• 1 ½ pounds for the placenta
  • 4 pounds of extra fluid retained
  • 2 pounds worth of enlarged uterus material
  • 2 pounds worth of enlarged breast tissue
  • 4 pounds of increased blood volume
  • 7 pounds of fat, protein, and other nutrients stored for the baby
  • 2 pounds of amniotic fluid


At first glance, each of these figures does not look like all that much extra weight to gain while you are pregnant. It appears easy to go about maintaining healthy weight during pregnancy with how small these totals appear at first.

On the flip side, however, each and every one of these pounds adds up – and there’s always the potential for women to add more weight than these averages with their specific pregnancy.

Much of this weight gain occurs because you have a developing life growing inside of your belly. Not only is the child itself going to add quite a bit of weight to your pregnancy (a decent amount of it, at that). But your body is also going to pack on fuel, food, and nutrients for that little body to grow and develop as well.

Combine all of this with the hormonal changes wreaking havoc on your metabolism, an increased desire to consume extra calories (particularly crazy cravings you might not have been nuts for previously), and a more sedentary lifestyle because of the fatigue and stress a pregnancy brings to the table.

It’s easy to see why women gain weight while pregnant.


10 Tips to Safely Losing Weight After Pregnancy


You are naturally going to go about losing weight after a pregnancy (particularly after you have delivered your baby). The baby will be delivered, your water retention issues will start to fade away, and your body will stop building fat stores for your baby as well.

For most women, however, this rate of weight loss isn’t exactly ideal.

Very rarely will you hear women ask “why am I losing weight after pregnancy?”. It is a lot more common to hear women ask about how they can lose weight faster without compromising their health or the safety of their new baby.

Below we include some of the best weight loss tips after pregnancy around, tips and tricks that will help you lose weight following your pregnancy safely and efficiently.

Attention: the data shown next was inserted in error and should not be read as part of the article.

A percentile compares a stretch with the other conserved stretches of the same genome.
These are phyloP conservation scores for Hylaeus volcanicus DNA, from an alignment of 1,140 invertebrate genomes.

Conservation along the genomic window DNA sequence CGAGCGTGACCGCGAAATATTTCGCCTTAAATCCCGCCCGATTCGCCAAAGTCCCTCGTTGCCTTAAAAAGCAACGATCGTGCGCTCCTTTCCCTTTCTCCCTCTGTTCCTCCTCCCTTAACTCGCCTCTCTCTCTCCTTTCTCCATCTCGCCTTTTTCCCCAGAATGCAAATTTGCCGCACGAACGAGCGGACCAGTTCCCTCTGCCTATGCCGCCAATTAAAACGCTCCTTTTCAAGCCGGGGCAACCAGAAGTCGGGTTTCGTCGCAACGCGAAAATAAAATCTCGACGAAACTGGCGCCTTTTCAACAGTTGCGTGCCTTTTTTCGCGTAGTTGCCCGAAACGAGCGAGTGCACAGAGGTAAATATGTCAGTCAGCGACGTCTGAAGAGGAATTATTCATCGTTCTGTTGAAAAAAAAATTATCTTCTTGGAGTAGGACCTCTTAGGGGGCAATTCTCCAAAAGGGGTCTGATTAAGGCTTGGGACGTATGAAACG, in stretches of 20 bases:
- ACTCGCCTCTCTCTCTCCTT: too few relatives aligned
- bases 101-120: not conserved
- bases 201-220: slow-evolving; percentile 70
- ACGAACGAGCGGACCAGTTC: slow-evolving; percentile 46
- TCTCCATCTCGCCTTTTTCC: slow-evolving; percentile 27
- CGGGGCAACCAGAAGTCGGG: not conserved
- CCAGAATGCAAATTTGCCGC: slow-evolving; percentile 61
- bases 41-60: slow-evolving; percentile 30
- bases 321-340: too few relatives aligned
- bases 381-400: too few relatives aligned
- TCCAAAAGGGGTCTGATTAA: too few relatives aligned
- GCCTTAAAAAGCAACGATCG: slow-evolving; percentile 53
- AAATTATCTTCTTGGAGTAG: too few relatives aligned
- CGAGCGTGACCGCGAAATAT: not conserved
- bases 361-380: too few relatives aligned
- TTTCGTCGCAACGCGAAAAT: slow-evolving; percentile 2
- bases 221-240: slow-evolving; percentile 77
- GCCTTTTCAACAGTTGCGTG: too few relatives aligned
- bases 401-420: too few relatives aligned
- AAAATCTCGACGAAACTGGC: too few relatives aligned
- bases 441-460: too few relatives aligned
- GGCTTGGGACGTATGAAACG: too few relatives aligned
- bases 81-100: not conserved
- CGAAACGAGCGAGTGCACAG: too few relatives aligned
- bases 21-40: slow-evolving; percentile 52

You’ll be able to eliminate a lot of the average healthy weight gain during pregnancy inside of a month or two and may even be able to build a beach body ready with the best diet for pregnancy weight loss in four or five months.


Don’t Diet Right Away

This might sound a little counterintuitive at first, but believe it or not the best diet for pregnancy weight loss is actually no diet at all in the first month or so after you have given birth.

Instead of dieting, eat a healthy balance of fruits, vegetables, and lean sources of protein while keeping an eye on your carbohydrate and sugar intake. Shoot for 1800 cal a day (and no lower) and you should be just fine losing weight but still being healthy enough to breast-feed.


Eat More Super Foods

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As a new mother you are going to want to maximize your nutrition while minimizing caloric intake to lose weight, and that means you need to eat more super foods.

Fish (especially salmon and tuna), dairy, and yogurt are going to be able to flood you with DHA, omega-3 fatty acids, and calcium without bringing a lot of extra calories to the table. Lean sources of protein that are low in fat and high in protein and fiber are a good choice as well.



Breast-feeding is a great approach to help you lose weight, particularly if you find yourself pumping excess breastmilk even when your baby isn’t hungry at that particular point in time.

You’ll be able to stockpile breastmilk for your baby (perfect for those late-night feeding sessions) and go about losing weight after pregnancy while breast-feeding all at the same time.


Drink More Water